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J. Einighammer, T. Oltrup, T. Bende, B. Jean; A Method for Analysing Corneal Topography Data . Invest. Ophthalmol. Vis. Sci. 2005;46(13):845.
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© ARVO (1962-2015); The Authors (2016-present)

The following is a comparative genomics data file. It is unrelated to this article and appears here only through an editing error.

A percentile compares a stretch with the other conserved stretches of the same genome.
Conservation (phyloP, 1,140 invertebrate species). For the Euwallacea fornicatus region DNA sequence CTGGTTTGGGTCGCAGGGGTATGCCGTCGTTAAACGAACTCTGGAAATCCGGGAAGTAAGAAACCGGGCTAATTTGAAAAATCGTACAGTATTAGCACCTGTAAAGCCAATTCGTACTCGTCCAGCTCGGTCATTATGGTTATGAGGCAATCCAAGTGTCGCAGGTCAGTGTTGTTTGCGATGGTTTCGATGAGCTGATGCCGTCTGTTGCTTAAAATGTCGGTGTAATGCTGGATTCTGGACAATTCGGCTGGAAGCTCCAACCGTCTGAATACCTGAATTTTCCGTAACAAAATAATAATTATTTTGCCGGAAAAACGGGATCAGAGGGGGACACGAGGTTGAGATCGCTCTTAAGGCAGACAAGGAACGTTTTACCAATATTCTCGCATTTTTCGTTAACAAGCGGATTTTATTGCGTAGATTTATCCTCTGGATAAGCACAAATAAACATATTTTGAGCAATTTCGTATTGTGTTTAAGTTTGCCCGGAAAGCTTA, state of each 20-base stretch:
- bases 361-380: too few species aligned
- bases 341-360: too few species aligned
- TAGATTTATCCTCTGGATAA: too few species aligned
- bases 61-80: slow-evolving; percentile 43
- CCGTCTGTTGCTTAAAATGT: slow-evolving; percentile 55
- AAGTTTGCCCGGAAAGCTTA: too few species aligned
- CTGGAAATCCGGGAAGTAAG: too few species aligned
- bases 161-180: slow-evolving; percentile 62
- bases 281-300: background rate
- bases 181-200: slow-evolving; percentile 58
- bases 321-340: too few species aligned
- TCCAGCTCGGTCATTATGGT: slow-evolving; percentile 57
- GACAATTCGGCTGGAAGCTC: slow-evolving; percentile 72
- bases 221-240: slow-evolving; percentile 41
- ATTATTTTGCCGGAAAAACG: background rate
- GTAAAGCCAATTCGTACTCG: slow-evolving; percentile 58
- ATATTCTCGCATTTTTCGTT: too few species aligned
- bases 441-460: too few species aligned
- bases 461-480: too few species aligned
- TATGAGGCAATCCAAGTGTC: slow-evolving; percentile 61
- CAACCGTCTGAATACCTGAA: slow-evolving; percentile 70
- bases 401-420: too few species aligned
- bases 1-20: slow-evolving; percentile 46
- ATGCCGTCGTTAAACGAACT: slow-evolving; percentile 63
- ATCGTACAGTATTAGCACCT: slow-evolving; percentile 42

Purpose:A method is presented to statistically analyse measurements of corneal topography devices regarding trueness and reproducibility in approximation to ANSI Z80.23 draft. Methods: All calculations are based on difference maps of topographies. These differences are weighted to get a uniform sampling distribution. For trueness testing, differences of a series of measurements against a known reference surface are taken. Trueness is quantified in terms of offset through the mean of mean difference (MOM), the smaller the better. For reproducibility testing, difference maps are calculated from corresponding measurements. Reproducibility is expressed by standard deviation of the mean difference (SDM) and mean standard deviation of differences (MSD), the smaller the better. All values are calculated for different zones (central c=0–3mm, middle m=3–5mm, outer o=5–7mm, total t=0–7mm) and indexed (e.g. cMSD for central). Axial refractive power maps of test objects in three categories were measured on two systems (A: Keratron Scout (R) and B: Technomed C–Scan (R)): calibration spheres (42,2 & 48,2 D), test spheres (multifocal, simulated ast, simulated central keratoconus) and 4 human corneas. Results: Both systems show small offset thus good trueness when measuring the calibration spheres (A: tMOM=0.10/0.06; B: tMOM=–0.02/0.07). For calibration/test spheres the SDM and MSD are smaller for system A than for B (A: tSDM=0.06/0.17, tMSD=0.05/0.06; B: tSDM=0.26/0.28, tMSD=0.12/0.21). For human corneas the SDM of system A is higher than for B, while the MSD is slightly smaller (A: tSDM=0.40, tMSD=0.19; B: tSDM=0.23, tMSD=0.23). Means: system A’s reproducibility is better for calibration and test spheres than for human corneas. System B’s reproducibility for human corneas is better than A’s, but much worse for calibration and test spheres. On both systems the MSD decreases going to the periphery, while the SDM increases (e.g. human corneas. A: cSDM=0.31, mSDM=0.40, oSDM=0.44; B: cSDM=0.20, mSDM=0.22, oSDM=0.25). Conclusions: The proposed method allows an analysis of topography data for quantification of trueness and reproducibility. The values MOM, SDM and MSD can be useful for analysing and comparing the output of different corneal topography devices or for analysing the behaviour of a specific corneal topography device when measuring different test objects including human corneas. When doing trueness testing for known test objects other than calibration spheres, with more complex surface features, this method can likewise be used to assess a system’s resolution.
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